Warm Start Puts Japanese Knotweed On Track For Early Emergence
The unseasonably warm start to the year could have an impact on the growing season for Japanese knotweed, according to a national trade body.
Japanese knotweed lives through winter in the soil and starts to sprout in the warmer temperatures of spring.
But the current weather conditions could push the plant’s growth pattern weeks ahead of its usual pattern according to experts.
Dr. Peter Fitzsimons is the Invasive Weed Control Group Technical Manager of the Property Care Association (PCA) and is keeping a watching brief on the situation.
He said: “Traditionally the growing season for Japanese knotweed begins in April, with some variation from north to south nationally, but in 2017 there were reports of the plant beginning to grow in March.
“The Beast from the East put the growing season last year back to a more normal timeline, but the climate so far is looking like it will provide the type of conditions for Japanese knotweed to take hold earlier again this year.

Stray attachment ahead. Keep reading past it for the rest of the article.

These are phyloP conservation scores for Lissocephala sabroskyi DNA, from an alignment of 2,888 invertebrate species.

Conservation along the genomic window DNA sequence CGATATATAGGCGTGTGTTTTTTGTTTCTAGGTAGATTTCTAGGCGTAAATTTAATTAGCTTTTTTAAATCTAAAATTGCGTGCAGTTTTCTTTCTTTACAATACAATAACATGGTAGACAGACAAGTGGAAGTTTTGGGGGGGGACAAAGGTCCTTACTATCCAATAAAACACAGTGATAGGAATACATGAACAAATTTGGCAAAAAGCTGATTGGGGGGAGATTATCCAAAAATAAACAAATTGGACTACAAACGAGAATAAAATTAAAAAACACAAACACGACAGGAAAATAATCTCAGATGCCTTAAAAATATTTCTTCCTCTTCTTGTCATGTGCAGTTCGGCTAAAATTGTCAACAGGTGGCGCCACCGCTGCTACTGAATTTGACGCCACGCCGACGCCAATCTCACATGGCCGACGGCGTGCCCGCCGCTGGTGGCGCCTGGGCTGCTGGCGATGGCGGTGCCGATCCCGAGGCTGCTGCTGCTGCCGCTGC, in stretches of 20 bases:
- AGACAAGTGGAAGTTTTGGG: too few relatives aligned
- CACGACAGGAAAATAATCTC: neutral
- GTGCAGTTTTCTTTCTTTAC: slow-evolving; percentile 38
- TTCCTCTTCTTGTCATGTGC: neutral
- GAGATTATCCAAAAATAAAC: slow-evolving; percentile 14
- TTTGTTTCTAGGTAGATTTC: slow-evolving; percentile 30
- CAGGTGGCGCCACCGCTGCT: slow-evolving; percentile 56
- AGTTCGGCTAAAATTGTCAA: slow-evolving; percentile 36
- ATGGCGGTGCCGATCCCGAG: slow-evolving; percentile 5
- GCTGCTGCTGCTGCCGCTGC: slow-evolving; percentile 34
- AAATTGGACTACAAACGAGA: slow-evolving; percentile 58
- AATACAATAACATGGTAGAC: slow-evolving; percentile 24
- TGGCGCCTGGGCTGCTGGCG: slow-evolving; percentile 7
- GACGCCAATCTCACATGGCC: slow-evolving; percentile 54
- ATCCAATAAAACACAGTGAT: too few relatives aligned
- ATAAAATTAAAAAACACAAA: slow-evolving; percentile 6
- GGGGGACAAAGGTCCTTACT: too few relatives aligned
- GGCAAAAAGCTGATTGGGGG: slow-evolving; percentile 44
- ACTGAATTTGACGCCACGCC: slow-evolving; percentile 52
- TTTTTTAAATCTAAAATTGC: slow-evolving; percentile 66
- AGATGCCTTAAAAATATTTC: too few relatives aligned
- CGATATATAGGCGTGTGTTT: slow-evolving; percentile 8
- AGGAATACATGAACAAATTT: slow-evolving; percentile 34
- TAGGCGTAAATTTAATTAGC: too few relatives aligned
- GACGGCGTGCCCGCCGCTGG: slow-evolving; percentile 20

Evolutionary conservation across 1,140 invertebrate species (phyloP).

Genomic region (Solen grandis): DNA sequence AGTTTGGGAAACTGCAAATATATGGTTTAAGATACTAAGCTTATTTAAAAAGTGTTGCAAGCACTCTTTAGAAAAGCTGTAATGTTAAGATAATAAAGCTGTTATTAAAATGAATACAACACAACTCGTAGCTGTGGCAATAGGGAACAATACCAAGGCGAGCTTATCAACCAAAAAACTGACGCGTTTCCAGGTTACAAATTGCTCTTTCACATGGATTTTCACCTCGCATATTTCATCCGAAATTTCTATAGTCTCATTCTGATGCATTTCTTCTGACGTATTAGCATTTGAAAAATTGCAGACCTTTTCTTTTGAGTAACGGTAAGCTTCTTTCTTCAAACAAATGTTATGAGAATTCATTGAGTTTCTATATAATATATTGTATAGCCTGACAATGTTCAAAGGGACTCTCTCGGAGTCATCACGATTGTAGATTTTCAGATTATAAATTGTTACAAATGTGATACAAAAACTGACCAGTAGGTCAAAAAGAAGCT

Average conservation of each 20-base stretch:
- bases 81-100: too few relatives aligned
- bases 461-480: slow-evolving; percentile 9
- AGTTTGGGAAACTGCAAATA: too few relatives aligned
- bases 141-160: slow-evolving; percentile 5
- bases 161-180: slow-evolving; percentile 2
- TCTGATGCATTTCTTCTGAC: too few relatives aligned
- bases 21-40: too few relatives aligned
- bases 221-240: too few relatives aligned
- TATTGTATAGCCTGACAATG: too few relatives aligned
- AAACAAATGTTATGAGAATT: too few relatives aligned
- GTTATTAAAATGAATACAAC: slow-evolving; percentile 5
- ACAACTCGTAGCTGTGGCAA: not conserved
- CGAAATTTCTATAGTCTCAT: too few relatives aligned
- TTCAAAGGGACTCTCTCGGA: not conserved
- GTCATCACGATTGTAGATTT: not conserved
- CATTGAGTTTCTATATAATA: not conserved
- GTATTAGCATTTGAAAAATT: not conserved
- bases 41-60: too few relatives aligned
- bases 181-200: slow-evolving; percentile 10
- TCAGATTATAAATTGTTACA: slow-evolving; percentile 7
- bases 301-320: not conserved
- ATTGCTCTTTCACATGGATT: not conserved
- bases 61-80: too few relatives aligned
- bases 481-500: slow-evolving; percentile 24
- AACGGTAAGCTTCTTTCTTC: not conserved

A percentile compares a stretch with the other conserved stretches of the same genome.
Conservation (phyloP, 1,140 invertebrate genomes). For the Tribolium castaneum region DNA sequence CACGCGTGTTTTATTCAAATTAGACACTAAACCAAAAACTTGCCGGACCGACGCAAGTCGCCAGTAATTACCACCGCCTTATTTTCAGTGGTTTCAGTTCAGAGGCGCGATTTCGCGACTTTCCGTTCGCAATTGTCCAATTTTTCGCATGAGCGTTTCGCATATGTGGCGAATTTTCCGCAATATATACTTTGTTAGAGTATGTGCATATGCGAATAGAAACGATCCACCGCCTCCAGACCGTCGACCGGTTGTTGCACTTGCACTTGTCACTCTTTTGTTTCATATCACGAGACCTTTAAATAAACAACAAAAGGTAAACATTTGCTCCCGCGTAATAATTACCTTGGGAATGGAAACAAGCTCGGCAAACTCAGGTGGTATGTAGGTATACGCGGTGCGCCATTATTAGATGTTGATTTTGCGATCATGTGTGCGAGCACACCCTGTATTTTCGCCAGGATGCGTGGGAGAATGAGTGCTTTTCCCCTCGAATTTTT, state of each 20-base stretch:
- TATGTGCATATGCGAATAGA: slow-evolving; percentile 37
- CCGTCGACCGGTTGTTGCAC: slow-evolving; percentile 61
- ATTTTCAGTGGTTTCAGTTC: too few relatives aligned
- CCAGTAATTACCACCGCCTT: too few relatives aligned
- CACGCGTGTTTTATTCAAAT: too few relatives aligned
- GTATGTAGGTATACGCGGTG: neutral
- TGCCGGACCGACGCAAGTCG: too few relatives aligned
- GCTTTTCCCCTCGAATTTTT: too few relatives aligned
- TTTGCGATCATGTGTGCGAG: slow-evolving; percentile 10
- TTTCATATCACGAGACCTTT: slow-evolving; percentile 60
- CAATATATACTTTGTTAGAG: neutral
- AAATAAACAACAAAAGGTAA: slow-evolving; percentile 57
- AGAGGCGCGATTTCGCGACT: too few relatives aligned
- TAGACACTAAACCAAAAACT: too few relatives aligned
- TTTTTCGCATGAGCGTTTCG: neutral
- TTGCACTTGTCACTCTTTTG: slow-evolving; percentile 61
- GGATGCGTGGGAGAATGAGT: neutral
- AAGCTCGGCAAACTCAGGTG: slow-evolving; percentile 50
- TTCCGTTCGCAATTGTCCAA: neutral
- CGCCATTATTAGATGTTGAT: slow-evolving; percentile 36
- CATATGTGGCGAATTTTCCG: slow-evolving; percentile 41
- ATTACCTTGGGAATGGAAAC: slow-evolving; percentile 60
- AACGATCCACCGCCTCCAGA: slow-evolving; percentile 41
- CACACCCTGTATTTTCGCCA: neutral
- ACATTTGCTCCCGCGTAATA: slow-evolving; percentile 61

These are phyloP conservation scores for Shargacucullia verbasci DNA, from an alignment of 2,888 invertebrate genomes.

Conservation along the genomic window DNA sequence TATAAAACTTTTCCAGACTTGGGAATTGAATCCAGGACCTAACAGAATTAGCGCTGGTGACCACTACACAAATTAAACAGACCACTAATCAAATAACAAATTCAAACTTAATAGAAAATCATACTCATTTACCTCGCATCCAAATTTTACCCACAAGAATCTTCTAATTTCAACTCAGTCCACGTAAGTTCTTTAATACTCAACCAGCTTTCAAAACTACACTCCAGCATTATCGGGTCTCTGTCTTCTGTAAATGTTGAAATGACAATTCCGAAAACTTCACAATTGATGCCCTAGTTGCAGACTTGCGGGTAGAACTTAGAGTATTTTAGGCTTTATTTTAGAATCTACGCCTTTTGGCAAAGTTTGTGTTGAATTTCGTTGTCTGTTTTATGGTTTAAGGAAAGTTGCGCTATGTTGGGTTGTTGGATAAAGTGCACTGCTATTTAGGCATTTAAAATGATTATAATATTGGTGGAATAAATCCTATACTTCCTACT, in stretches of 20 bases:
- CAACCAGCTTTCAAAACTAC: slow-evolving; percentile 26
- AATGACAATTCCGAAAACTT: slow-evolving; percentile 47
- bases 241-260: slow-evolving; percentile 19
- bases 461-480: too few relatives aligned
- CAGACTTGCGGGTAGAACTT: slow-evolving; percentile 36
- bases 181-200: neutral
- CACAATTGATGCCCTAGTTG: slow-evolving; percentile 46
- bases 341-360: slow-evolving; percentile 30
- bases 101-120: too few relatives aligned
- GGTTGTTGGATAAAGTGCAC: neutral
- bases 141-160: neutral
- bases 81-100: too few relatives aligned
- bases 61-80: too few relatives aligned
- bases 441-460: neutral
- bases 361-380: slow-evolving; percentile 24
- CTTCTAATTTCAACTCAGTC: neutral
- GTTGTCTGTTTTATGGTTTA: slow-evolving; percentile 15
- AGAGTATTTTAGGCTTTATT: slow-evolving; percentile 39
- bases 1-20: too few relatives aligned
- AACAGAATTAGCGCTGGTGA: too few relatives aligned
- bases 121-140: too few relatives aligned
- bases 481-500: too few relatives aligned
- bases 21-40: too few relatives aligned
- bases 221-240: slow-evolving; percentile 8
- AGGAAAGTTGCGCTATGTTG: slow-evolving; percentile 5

“Areas, where the ground has retained moisture, are likely to be particularly attractive to the plant.”
The presence of Japanese knotweed can devalue land and property and lead to the refusal of mortgages on properties affected by it and the PCA is urging caution and prompt action in tackling it.
Dr. Fitzsimons added “Japanese knotweed is a nuisance plant because it grows so rapidly and is capable of causing disruption around buildings, but we know it can be controlled, like other plants, and managed like many property problems, in that it can be identified and treated with minimal impact.
“However, its effective eradication is a job for the experts and the earlier that work takes place the better, so it’s a good idea for anyone who thinks they might have an issue to obtain a professional opinion.
“Currently, the law puts the onus squarely on landowners to control and remediate Japanese knotweed infestations, particularly near houses, as soon as they come to light. In the case of property development removal is often the only viable solution and this needs to be handled by qualified knotweed surveyors.
“Advice sought quickly will help to control and manage the situation effectively.”
The PCA’s Invasive Weed Control Group signposts the public and private sectors to professional specialist invasive weed control contractors and consultants.
The Association also has a library of information including guidance notes, information leaflets and a Code of Practice – all available for free download – to provide insight and guidance on the issue www.property-care.org/professionals/invasive-weed-control/invasive-weed-control-technical-document-library
A short film is also available – PCA Video guide to dealing with Japanese Knotweed